The Daily Tar Heel

Serving the students and the University community since 1893

Thursday March 30th

Town assessing Kidzu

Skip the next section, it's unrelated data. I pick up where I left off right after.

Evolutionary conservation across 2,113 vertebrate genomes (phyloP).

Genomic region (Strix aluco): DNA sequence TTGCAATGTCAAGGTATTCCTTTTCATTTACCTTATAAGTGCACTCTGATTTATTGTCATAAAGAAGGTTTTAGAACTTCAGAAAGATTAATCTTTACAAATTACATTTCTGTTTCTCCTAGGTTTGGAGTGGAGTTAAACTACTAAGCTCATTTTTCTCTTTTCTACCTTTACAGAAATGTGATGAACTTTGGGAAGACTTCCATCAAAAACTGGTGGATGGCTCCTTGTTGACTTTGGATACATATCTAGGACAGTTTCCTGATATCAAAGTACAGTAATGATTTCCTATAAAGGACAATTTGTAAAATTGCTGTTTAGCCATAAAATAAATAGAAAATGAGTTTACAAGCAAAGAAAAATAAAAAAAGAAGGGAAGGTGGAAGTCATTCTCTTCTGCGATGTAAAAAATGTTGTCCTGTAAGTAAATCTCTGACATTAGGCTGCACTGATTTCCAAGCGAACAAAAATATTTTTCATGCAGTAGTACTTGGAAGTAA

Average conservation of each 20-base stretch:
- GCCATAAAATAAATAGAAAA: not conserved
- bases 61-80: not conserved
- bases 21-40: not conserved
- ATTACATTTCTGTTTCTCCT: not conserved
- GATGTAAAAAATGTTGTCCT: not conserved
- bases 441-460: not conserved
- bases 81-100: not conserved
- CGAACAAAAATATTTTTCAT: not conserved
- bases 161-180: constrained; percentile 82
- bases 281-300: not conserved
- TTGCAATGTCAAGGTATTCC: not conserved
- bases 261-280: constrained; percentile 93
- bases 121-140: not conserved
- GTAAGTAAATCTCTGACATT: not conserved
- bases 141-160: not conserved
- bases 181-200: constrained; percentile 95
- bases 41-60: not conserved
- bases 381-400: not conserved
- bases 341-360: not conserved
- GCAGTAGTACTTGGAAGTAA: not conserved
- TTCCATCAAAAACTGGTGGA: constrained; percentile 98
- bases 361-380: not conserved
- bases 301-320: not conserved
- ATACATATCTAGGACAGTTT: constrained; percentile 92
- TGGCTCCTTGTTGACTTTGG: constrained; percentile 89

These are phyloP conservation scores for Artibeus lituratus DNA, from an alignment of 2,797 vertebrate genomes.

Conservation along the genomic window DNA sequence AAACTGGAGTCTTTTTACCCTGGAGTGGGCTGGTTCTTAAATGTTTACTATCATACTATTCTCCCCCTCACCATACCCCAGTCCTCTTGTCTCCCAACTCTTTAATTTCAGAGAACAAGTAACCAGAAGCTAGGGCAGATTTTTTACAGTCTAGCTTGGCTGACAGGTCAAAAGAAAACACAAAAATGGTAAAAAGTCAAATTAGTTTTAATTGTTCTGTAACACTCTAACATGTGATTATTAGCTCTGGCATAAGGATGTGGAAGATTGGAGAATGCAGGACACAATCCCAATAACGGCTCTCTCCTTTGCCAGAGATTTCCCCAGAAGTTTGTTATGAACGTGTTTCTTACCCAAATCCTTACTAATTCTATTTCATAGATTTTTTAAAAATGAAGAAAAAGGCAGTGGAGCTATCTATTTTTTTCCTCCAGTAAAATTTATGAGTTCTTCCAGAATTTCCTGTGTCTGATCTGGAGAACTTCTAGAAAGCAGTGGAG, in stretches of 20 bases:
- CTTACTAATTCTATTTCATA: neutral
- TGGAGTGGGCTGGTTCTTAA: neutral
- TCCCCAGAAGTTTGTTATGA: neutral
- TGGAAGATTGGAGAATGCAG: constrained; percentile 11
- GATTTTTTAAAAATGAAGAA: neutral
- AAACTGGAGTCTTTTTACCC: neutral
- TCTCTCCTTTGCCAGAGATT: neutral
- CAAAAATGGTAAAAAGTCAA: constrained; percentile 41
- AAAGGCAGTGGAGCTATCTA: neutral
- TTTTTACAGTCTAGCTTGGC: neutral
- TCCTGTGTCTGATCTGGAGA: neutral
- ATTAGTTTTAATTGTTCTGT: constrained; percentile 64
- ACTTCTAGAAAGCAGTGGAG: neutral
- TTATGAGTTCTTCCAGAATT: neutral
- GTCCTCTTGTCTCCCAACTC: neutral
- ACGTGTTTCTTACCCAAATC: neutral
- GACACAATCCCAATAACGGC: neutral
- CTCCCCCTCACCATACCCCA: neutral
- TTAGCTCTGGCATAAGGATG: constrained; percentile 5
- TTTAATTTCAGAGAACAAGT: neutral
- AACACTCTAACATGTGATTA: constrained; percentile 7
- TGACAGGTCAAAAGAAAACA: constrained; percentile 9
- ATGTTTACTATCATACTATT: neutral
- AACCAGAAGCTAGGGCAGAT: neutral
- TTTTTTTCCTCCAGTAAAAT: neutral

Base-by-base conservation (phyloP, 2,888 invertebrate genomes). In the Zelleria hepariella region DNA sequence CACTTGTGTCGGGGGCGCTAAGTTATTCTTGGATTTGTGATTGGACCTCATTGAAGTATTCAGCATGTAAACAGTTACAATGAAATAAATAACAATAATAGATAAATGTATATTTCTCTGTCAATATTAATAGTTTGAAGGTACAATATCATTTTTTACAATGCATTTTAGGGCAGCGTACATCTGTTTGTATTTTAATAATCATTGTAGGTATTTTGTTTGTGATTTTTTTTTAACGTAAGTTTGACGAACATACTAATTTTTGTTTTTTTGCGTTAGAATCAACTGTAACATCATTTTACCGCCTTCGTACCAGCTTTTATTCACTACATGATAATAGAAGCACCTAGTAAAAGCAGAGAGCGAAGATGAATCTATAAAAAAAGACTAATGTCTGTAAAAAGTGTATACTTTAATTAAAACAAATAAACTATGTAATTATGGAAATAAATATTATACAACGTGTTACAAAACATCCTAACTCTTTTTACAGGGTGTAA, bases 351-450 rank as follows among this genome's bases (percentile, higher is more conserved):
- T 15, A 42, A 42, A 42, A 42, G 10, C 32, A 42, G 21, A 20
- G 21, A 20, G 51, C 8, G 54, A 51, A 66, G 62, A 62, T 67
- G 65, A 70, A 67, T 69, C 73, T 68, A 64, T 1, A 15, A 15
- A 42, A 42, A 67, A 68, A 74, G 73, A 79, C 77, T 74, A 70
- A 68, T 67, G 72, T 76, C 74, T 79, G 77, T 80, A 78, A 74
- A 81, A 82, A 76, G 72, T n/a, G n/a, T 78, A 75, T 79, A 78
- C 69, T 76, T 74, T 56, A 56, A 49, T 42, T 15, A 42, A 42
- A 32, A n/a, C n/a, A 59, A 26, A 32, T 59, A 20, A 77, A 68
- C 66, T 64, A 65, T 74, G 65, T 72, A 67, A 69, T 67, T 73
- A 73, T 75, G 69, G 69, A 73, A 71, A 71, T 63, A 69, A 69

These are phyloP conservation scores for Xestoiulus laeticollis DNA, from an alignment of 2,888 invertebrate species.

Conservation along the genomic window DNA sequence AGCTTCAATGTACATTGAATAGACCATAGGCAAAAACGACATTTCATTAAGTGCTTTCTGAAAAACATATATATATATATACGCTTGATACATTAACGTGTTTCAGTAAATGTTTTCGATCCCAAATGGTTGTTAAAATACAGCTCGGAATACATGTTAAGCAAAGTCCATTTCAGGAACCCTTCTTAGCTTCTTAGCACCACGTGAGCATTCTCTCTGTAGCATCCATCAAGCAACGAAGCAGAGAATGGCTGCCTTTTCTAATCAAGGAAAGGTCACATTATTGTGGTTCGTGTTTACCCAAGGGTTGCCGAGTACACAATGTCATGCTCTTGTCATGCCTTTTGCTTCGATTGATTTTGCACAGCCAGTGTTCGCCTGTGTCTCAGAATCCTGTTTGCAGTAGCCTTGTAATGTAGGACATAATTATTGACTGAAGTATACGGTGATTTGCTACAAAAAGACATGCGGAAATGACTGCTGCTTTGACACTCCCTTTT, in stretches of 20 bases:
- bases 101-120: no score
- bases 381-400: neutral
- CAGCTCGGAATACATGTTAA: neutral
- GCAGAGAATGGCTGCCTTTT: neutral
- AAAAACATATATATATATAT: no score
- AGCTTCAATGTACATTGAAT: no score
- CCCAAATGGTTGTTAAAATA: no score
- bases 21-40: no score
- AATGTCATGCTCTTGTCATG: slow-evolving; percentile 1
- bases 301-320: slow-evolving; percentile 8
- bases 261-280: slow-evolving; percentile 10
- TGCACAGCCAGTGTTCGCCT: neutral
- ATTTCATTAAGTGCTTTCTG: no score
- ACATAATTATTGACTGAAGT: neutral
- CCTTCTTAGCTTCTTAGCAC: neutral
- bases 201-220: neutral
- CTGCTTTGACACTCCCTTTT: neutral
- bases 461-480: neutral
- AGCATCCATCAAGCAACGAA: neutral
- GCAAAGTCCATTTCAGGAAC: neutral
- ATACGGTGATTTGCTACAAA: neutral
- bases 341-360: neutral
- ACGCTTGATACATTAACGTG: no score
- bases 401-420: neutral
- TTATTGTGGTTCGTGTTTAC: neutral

The Chapel Hill Town Council gave Kidzu Children's Museum encouragement Monday night when it rejected the staff recommendation to prevent its expansion to the Franklin Street post office. The council instead voted to form a committee that will work with Kidzu officials to assess relocation possibilities. Many of the council members expressed support for bringing Kidzu to the post office, rejecting the idea that the space could be better utilized by town offices and facilities. "(The recommendation) seems incompatible with a lot of what has been stated by this council as a priority for downtown," said council member Mark Kleinschmidt, citing the town's interest in developing a more cultural atmosphere. Council member Ed Harrison said that the situation at hand highlighted the town's crunch for affordable space downtown but that he still thought Kidzu was a good use of the post office location. "I have never envisioned the post office building as a place to put town offices," he said. Kidzu's current location at 105 E. Franklin St. was always intended as temporary, said Cathy Maris, the museum's executive director. It opened in 2006 with donations that covered rent for 20 months. "It was a great way for us to start," she said. "But it does have limitations that could prevent us from fulfilling our mission." Those limitations include space constraints that restrict how many visitors and exhibits the museum can host and therefore how much revenue it can generate, she said. The donation covering rent has run out, she said, and the museum now has to cover $85,000 in rent and occupancy costs. "Now that we have these significant occupancy costs, the limits on revenues that we can generate on our small space are particularly problematic." Kidzu is also considering two sites in Carrboro. One site is a 2.5 acre lot that was donated last week. The other is shared with the ArtsCenter of Carrboro. The benefit of either Carrboro site is the flexibility Kidzu will have in choosing how to use the space, Maris said. The donated lot is empty and donations will cover the construction costs. "We can create anything we want there," Maris said, although she expressed hesitance to leave Chapel Hill because of benefits they reap from their from proximity to UNC. The museum relies on volunteer and work-study students as staff and on the University to attract visitors, Maris said. Kidzu also has partnerships with 14 University organizations. "Being next to the University is a big deal for us," she said, citing Kidzu's goal of promoting educational innovation. "We believe that we can do that because of the intellectual capital of this town." Maris said expansion is urgent, regardless of where the museum goes. "It's essential that Kidzu secure an expansion site if it's going to survive." Contact the City Editor at


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